Mindfulness-based stress reduction therapy is a practical eight-week course that teaches people how to cultivate mindfulness through meditation and yoga.

Mindfulness-based cognitive therapy (MBCT) is a complement to CBT that was developed as a therapeutic intervention to treat people with depression. 

6. Eye movement desensitization and reprocessing therapy (EMDR)

What is it? A therapy that combines memory recall with tracking eyeball activity to re-imprint memories.

Who's it for? People who have experienced trauma and those with post traumatic stress disorder (PTSD)

EMDR uses bilateral stimulation, directed eye movements and/or alternating left and right taps or vibrations on the knees, shoulders or hands, to help patients access unprocessed memories.

It’s primarily used to treat trauma and PTSD.

Advocates for EMDR believe that when humans experience trauma they are often unable to fully process the information they’re receiving. The result is an unprocessed memory that will continue to trigger negative responses until it is fully processed. 

By recalling a traumatic event and opening neural networks simultaneously we pave new roads to these unprocessed memories.

Patients discuss their emotional history with their therapist, recall an “adverse life event,” and undergo bilateral stimulation.

This means that as the patient recalls the life event, therapists might alternate stimulation of the shoulders, knees, and hands between left and right sides of the body, play different tones at intervals, or direct specific eye movements back and forth.

These movements, tones, and taps require patients to learn new, simple behaviors. 

When we learn behaviors we form new pathways in our brains called neural networks.

These pathways all connect to one another. By recalling a traumatic event and opening neural networks simultaneously we pave new roads to these unprocessed memories.

The combination of focused recollection and pathway building allows patients to reconnect sections of the brain, then use those connections to get to areas they had previously blocked off due to trauma.

Once processed, the traumatic event is far less likely to cause continued distress when triggers are encountered in the future. 

EMDR is not your average talk therapy, and it does require patients to recall disturbing life events. However, it has proven to be quite effective. One study showed that after six sessions, 100% of patients who experienced a single traumatic life event had eliminated PTSD.

Because it works quickly to alleviate symptoms, EMDR can be especially helpful when used in tandem with psychoanalysis or psychodynamic therapy. 

See licensed therapists near you who specialize in EMDR.

A Monarch by SimplePractice illustration of a pair of brown eyes.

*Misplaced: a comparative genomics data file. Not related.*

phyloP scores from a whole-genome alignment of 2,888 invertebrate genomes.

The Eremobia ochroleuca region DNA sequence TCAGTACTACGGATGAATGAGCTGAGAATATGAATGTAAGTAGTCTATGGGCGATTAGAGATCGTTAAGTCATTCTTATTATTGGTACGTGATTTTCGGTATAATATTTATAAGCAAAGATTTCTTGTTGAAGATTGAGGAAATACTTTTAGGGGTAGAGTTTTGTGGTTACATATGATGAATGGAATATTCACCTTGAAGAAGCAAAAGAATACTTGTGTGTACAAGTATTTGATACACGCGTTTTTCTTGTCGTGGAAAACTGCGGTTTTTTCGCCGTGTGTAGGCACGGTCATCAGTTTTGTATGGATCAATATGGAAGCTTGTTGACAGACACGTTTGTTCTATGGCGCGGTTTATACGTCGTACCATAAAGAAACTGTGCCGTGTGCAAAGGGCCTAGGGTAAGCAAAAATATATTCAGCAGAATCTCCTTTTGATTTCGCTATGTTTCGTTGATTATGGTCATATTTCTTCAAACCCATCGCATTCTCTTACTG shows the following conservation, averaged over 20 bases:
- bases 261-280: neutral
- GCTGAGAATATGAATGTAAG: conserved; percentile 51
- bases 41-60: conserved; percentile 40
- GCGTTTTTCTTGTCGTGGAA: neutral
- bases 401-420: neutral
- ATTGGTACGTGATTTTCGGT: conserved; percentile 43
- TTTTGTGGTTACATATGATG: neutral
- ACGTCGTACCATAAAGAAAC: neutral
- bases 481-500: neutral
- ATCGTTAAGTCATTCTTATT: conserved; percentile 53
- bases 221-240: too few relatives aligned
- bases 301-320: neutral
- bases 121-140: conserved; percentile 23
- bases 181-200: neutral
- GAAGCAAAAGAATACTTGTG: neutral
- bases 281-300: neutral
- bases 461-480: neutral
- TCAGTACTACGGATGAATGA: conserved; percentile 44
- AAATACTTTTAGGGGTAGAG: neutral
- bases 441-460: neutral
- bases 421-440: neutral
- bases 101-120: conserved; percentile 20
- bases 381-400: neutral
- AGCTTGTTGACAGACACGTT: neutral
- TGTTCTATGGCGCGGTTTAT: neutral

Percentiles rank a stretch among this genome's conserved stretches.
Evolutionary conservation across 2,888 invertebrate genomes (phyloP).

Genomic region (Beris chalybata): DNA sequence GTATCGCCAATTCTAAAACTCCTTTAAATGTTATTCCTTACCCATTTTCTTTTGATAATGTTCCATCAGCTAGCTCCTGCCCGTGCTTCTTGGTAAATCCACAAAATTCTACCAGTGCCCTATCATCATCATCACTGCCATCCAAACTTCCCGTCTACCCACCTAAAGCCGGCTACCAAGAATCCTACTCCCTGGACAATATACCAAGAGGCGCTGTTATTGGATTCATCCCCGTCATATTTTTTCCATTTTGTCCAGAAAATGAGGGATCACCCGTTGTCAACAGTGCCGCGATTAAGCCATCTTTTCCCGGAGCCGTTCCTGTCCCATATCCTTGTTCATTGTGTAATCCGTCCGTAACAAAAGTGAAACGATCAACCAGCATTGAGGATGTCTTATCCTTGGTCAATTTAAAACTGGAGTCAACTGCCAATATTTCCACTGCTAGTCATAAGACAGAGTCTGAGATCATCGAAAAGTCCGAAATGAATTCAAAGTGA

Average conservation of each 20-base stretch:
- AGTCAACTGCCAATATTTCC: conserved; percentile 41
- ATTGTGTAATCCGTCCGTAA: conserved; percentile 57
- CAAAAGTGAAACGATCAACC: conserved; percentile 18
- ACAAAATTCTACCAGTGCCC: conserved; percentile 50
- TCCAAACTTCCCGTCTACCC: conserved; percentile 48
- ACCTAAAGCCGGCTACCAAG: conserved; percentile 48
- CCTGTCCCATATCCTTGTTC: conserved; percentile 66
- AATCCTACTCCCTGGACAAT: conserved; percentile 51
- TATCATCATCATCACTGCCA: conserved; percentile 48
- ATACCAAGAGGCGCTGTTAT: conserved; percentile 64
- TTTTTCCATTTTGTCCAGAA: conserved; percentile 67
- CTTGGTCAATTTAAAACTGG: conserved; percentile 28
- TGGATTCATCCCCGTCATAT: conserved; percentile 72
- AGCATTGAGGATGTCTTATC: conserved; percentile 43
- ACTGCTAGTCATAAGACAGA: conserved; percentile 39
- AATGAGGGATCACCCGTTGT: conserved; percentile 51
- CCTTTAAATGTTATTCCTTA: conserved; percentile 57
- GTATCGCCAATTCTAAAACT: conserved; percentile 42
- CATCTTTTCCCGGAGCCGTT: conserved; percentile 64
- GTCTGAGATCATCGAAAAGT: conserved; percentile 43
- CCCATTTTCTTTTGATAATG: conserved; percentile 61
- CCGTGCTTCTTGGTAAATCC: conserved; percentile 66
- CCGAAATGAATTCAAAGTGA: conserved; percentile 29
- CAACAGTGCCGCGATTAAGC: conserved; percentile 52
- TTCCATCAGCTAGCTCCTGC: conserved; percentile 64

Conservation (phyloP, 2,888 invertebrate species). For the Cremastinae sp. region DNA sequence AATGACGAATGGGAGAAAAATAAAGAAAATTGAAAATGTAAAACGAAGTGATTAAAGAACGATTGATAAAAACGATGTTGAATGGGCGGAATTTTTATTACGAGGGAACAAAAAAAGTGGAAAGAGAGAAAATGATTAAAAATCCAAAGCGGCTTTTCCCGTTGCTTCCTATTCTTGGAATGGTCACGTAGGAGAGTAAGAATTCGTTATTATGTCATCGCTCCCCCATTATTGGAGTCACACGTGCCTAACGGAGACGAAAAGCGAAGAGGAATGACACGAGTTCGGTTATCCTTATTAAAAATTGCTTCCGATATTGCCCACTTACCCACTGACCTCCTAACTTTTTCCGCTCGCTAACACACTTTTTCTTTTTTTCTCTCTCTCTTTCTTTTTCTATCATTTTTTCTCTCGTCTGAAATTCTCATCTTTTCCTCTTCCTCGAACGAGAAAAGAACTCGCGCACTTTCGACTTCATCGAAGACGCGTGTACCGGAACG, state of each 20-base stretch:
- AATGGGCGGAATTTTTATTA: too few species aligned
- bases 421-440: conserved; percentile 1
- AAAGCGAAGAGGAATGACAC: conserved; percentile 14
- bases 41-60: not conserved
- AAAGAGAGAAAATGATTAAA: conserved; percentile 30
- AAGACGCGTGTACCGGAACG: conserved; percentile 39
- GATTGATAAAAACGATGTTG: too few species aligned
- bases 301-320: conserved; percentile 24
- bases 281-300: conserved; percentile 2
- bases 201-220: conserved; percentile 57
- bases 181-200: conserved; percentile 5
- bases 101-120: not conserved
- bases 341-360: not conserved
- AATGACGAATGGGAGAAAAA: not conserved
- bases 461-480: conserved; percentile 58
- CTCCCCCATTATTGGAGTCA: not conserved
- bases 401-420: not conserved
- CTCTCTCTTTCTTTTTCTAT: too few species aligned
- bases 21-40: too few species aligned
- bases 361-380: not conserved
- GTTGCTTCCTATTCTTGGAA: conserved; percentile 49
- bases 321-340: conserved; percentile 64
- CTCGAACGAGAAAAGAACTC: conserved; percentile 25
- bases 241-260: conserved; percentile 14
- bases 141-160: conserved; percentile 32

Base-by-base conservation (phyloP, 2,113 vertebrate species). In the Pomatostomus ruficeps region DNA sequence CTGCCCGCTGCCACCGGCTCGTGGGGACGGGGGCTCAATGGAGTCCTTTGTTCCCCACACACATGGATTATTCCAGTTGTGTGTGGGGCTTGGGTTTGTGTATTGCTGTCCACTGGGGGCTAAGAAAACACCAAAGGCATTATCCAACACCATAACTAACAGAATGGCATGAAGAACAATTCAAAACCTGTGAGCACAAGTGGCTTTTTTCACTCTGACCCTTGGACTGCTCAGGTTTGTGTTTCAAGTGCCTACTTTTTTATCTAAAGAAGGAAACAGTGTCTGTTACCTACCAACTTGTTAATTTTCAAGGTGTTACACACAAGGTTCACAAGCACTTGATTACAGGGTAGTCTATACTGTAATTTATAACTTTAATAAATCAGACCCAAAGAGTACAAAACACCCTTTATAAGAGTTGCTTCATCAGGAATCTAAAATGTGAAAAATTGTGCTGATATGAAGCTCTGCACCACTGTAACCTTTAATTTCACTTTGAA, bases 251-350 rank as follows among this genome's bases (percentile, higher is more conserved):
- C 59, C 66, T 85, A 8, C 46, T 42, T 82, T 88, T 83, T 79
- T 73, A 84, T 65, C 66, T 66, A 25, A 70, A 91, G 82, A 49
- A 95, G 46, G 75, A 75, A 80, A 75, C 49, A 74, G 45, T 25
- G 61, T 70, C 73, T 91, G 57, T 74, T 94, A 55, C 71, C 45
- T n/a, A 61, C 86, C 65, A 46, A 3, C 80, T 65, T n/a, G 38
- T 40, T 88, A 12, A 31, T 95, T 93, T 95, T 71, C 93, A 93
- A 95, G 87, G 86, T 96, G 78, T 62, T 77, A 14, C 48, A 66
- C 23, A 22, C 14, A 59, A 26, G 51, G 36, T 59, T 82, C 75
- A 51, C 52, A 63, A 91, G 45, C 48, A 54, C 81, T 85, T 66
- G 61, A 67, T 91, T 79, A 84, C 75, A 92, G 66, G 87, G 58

7. Life coaching 

What is it? Career coaching and life coaching are less formalized approach to self improvement

Who's it for? Coaching's beneficial for anyone with concrete life and career goals, rather than mental health concerns and conditions.

Life coaches aren’t necessarily therapists at all.

The role of a life coach is to help clients achieve particular concrete goals, like a promotion at work or a more healthful lifestyle.

Coaches provide encouragement and strategies to help clients jump hurdles in their personal and professional lives. 

If having a coach in your corner helps you achieve your goals, go for it. However, you should not seek out a life coach to do a therapist’s work.

While there is some overlap between coaching and therapy, it’s important to note that therapists must study, train, and become licensed to diagnose and treat mental illness.

Coaching requires no license. There’s no formal course of study and no degree or training requirements.

If having a coach in your corner helps you achieve your goals, go for it.

However, you should not seek out a life coach to do a therapist’s work.

Coaches are not a replacement for a licensed mental help therapist, especially if you may be suffering from a mental health condition. 

therapist coach

How to find the therapist with the best approach for you

Book a free consultation with a licensed therapist. They’ll help you discover the type of therapy that works best for your needs. Start by going to Monarch at meetmonarch.com. You can search by entering your location and any particular therapeutic approach and/or specialty.

You can search for therapists who specialize in EMDR, cognitive behavioral therapy, or psychodynamic therapy. And you can also find therapists who specialize in treating patients with anxiety, depression, or grief.

From there, you can filter results to see therapists who accept your insurance and view their availability to accept new clients. 

READ NEXT: What Are Some Good Questions to Ask a Therapist?


Searching for a great therapist? Check out the Monarch Directory by SimplePractice to find licensed therapists near you with availability and online booking.


Article originally published May 25, 2022. Updated May 27, 2022.

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SimplePractice. (2019). What’s the difference between therapy, counseling, and coaching? Retrieved from: https://www.simplepractice.com/blog/whats-the-difference-between-therapy-counseling-coaching/